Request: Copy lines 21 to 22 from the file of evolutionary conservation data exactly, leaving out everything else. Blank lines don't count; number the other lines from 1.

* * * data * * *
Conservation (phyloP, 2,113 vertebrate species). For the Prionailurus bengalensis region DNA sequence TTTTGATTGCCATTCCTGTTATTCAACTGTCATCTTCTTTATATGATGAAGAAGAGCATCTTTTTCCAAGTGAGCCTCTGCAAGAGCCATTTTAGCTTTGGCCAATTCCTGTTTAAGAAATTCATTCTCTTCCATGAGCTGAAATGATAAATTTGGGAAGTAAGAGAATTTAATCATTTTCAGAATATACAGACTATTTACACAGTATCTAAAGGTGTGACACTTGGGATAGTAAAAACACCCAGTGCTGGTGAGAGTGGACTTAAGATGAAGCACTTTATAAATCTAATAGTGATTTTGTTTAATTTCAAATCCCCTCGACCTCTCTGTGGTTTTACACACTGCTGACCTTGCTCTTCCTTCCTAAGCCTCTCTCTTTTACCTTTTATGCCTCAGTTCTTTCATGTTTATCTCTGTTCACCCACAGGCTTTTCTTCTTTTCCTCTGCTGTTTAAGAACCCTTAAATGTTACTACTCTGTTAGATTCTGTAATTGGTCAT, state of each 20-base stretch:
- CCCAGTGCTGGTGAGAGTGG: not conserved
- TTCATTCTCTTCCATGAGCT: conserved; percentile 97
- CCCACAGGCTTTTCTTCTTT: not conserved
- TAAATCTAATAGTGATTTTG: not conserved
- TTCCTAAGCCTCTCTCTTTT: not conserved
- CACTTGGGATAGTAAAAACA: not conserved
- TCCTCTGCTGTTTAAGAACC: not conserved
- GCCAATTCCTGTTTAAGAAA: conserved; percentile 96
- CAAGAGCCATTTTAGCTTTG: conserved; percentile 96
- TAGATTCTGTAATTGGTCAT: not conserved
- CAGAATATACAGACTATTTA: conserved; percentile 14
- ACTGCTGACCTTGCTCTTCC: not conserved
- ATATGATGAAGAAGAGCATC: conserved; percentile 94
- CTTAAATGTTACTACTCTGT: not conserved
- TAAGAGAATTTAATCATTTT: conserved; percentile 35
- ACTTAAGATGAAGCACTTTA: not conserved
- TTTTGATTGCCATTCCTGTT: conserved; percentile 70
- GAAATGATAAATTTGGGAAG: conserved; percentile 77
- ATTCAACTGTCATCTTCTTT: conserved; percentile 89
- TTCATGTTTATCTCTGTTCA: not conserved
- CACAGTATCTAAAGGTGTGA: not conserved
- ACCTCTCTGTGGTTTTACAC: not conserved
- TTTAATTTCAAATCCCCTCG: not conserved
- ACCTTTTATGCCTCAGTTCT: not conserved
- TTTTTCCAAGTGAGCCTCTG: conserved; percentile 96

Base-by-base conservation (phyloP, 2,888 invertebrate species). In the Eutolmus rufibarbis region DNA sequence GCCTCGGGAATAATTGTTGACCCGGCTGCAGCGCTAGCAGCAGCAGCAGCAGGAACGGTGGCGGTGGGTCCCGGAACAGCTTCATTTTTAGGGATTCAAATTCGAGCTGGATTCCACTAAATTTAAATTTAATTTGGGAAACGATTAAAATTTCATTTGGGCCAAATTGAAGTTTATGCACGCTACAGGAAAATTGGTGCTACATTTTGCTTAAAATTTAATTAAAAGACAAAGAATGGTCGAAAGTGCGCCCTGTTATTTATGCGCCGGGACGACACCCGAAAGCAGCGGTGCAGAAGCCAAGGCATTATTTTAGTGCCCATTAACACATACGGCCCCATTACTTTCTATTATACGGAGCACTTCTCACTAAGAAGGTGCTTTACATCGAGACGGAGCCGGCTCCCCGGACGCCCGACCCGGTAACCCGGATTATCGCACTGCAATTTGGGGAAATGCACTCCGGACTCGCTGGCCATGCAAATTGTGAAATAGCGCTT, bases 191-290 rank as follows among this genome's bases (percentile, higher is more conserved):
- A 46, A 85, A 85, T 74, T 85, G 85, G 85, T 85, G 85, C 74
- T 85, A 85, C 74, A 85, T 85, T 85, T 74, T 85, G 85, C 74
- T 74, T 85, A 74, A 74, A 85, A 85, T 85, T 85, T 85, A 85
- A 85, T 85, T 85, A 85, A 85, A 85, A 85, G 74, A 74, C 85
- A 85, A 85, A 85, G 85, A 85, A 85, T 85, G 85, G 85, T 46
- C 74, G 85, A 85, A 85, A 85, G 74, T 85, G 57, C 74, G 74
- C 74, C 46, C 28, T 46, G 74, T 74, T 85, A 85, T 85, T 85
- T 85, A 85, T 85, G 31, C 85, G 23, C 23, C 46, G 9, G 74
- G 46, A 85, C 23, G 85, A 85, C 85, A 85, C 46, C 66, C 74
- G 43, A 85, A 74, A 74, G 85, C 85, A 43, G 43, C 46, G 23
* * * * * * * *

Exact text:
- TTCATGTTTATCTCTGTTCA: not conserved
- CACAGTATCTAAAGGTGTGA: not conserved